The DPC’s 2020 report reveals that 14 of its 27 cross-border investigations relate to Facebook, WhatsApp or Instagram.
Ireland’s Data Protection Commission (DPC) received more than 6,600 valid breach notifications in 2020, up 10pc on the previous year, according to its latest report. Of the 6,628 breaches, 90pc were concluded in 2020.
The report also detailed a number of ongoing investigations. As of 31 December 2020, the DPC had 83 statutory inquires on hand, including 27 cross-border inquiries.
More than half of these cross-border inquiries relate to Facebook or Facebook-owned Instagram and WhatsApp.
This includes a draft decision that the DPC sent to European authorities in December in relation to WhatsApp’s compliance with its transparency obligations under GDPR. This outcome of this inquiry could lead to a ‘large’ fine for Facebook.
DPC versus Big Tech
Outside of Facebook’s companies, Google Ireland and Twitter are also the subjects of ongoing DPC inquiries.
According to the report, the DPC is examining Google’s compliance with transparency, data minimisation and retention under GDPR. It is also examining whether there is a valid legal basis for Google processing the location data of its users and whether it meets its obligations as a data controller with regard to transparency.
In an interview with The Irish Times today (25 February), Data Protection Commissioner Helen Dixon said that two inquiries into Facebook are in the decision-making process and two further investigations into WhatsApp and Instagram have completed their inquiry phases.
She also said progress has been made on three other investigations, adding that she estimates “six or seven” will reach draft decisions in 2021.
Twitter became the first company to be fined by the DPC in a cross-border case, receiving a fine totalling €450,000 at the end of last year.
In her introduction to the 2020 DPC report, Dixon said the final decision for Twitter provides “an important analysis of the data breach notification and documentation requirements imposed on organisations by Article 33 GDPR”.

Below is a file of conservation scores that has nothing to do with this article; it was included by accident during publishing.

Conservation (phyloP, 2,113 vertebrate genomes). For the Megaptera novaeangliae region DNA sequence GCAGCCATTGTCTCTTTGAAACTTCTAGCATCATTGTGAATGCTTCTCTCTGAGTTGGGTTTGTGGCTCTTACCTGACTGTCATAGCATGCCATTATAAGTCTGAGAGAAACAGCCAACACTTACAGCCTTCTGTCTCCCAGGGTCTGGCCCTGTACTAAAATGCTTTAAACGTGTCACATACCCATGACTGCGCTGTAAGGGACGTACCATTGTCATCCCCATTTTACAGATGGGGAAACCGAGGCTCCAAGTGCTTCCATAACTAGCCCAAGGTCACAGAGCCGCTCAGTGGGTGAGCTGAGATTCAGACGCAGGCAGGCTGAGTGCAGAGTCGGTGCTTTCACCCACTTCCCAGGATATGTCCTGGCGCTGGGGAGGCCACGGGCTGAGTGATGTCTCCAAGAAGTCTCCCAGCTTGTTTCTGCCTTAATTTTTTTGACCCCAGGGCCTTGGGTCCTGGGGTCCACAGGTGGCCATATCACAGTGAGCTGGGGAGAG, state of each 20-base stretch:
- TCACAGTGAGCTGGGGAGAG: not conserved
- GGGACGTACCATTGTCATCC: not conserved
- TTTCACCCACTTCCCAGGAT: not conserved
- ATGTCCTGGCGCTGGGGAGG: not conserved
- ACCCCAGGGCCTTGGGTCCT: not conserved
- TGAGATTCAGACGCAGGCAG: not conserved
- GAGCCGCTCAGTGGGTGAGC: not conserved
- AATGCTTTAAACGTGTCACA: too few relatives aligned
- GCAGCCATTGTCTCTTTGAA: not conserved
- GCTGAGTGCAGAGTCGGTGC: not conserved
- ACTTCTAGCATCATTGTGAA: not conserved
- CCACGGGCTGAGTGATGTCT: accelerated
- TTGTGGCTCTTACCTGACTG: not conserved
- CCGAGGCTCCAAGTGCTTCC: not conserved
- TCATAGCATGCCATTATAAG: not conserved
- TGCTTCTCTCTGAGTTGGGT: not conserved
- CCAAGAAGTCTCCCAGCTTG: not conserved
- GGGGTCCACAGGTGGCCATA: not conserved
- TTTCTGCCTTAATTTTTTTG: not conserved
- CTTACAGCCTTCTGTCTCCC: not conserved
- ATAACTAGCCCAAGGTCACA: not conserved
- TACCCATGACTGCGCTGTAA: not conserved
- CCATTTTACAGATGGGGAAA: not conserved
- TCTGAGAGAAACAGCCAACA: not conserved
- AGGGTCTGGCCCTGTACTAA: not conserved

Article 33 requires companies to notify supervisory authorities of a personal data breach without undue delay. In its decision, the DPC said that Twitter failed to notify the commission of a breach on time and didn’t adequately document it.
The challenge of EU-US data transfers
Along with the commission’s annual breach figures, the report also highlights a number of actions it took in 2020 and discusses the challenges for the year ahead.
In July 2020, the Court of Justice of the European Union made a landmark ruling that invalidated the Privacy Shield agreement for EU-US data transfers.
Following that ruling, the DPC informed Facebook that standard contract clauses used by its Dublin HQ for EU-US data transfers did not offer sufficient data protection for EU-based users. This inquiry was the subject of a judicial review from Facebook, which was heard before the High Court in December 2020 and a decision is yet to be made.
Speaking to Reuters this week, Dixon said efforts to resolve the issue between EU and US officials remain at a “very early stage”.
“In very general terms, removing from that specific [Facebook] case, there would be massive disruptions for individual companies and organisations.” She added that while there would be solutions to overcome those issues in some cases, “there wouldn’t be easy solutions” in other cases.